Prince Charles and Camilla attend the Commonwealth Reception at Marlborough House in London. File/ Reuters
Amid the growing coronavirus scare, a video of Prince Charles greeting people with an Indian-style "namaste" has gone viral on social media, leaving netizens impressed.
In the video, Prince Charles, 71, could be seen greeting people with a namaste at the yearly Prince's Trust Awards which was held on Wednesday at the London Palladium. Parveen Kaswan, an Indian Forest Service (IFC) officer, shared the video on his Twitter handle with the caption: "Namaste... See we Indians told to do this to world many many years ago. Now just a class on how to do namaste properly."
In the shared video, Prince Charles could be seen getting out of his vehicle and extending his hand to greet one of the guests before he quickly changes his gesture to a namaste upon realising the precautionary measure in the wake of the coronavirus outbreak.
As the post went viral, social media went abuzz with reactions.
A user wrote, "Now our millennials will accept it coz the whites are doing it. But had any Indian done on social gathering before COVID 19, he would have been ridiculed by the same lot."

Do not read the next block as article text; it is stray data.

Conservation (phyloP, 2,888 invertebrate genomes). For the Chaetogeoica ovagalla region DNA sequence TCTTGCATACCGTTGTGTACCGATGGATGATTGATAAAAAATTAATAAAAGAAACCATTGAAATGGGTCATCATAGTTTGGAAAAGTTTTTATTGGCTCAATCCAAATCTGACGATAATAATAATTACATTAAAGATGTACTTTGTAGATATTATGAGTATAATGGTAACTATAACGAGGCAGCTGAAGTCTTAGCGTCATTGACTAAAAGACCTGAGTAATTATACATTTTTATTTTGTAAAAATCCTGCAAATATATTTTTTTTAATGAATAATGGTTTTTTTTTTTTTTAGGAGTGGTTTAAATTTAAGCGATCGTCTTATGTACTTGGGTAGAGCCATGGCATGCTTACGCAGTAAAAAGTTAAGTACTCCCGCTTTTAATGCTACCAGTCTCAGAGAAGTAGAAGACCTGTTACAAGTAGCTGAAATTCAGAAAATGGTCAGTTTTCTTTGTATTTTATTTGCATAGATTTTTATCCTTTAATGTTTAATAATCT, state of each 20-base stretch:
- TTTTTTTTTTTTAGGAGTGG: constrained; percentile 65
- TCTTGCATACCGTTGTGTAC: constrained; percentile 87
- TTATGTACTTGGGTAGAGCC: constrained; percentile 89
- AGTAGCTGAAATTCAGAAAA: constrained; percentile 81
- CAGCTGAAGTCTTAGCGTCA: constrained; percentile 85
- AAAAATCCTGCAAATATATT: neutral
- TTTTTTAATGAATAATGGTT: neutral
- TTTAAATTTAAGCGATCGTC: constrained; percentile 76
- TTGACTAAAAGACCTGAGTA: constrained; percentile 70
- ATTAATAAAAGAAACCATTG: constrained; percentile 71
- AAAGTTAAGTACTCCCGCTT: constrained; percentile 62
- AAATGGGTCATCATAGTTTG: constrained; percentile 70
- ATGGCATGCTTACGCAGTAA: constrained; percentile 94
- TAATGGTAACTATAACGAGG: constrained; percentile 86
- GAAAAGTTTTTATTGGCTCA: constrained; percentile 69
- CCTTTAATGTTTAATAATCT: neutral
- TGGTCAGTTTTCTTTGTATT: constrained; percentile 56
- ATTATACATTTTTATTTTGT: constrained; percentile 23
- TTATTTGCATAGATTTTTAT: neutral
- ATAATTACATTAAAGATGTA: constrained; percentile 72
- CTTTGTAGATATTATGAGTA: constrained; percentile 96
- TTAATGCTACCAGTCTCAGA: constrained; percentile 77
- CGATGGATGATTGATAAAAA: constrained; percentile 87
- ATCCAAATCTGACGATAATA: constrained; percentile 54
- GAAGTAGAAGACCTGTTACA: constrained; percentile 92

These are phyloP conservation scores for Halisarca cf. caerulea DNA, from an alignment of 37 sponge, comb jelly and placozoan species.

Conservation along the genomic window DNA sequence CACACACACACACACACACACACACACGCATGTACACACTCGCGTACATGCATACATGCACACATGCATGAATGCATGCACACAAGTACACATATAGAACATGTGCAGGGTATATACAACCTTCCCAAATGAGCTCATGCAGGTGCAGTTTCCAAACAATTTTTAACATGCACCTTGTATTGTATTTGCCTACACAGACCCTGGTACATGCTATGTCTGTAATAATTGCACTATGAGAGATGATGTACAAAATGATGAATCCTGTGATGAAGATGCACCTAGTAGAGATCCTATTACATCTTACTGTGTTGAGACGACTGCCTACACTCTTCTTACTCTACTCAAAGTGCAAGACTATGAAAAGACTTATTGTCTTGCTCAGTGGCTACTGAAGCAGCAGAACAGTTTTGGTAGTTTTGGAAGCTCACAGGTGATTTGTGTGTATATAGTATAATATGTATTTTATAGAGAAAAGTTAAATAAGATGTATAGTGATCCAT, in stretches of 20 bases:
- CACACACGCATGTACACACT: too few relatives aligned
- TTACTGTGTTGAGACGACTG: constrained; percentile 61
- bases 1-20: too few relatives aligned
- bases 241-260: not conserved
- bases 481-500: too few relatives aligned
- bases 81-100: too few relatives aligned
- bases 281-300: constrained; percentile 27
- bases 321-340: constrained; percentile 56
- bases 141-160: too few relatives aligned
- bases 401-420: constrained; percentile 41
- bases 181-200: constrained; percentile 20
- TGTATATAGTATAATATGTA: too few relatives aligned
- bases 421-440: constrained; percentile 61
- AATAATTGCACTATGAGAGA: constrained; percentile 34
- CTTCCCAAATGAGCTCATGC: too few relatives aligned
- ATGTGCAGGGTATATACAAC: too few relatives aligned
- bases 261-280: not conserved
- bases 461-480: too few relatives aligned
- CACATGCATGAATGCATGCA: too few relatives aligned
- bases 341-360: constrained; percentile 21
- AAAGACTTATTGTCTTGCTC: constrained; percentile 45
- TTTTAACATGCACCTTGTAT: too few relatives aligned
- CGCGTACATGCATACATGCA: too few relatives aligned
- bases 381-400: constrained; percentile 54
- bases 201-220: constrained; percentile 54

Another wrote, "Slowly but surely our way of greeting is picking up worldwide."
"After Yoga... Namaste wud be the biggest export... Now experts will dive in and create various flavours of authentic Namaskar to suit their international clients," read one post.
Another user remarked, "In my opinion, this form of greeting makes more sense."
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Speaking at Tuesday's Downing Street coronavirus briefing, he said Johnson was receiving standard oxygen treatment and was breathing without any assistance, such as mechanical ventilation or non-invasive respiratory support.
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Togolese Prime Minister Komi Selom Klassou and his government tendered their resignation on Friday, the presidency said in a statement, congratulating the Cabinet for its work in office.
South Korea said on Saturday it will request North Korea to further investigate the killing of a South Korean government official who was shot by North Korean troops after being found adrift near the rivals’ disputed sea boundary while apparently trying to defect.
US President Donald Trump said on Friday that Americans might not know the winner of the November presidential election for months due to disputes over mail ballots, building on his criticism of a method that could be used by half of US voters this year.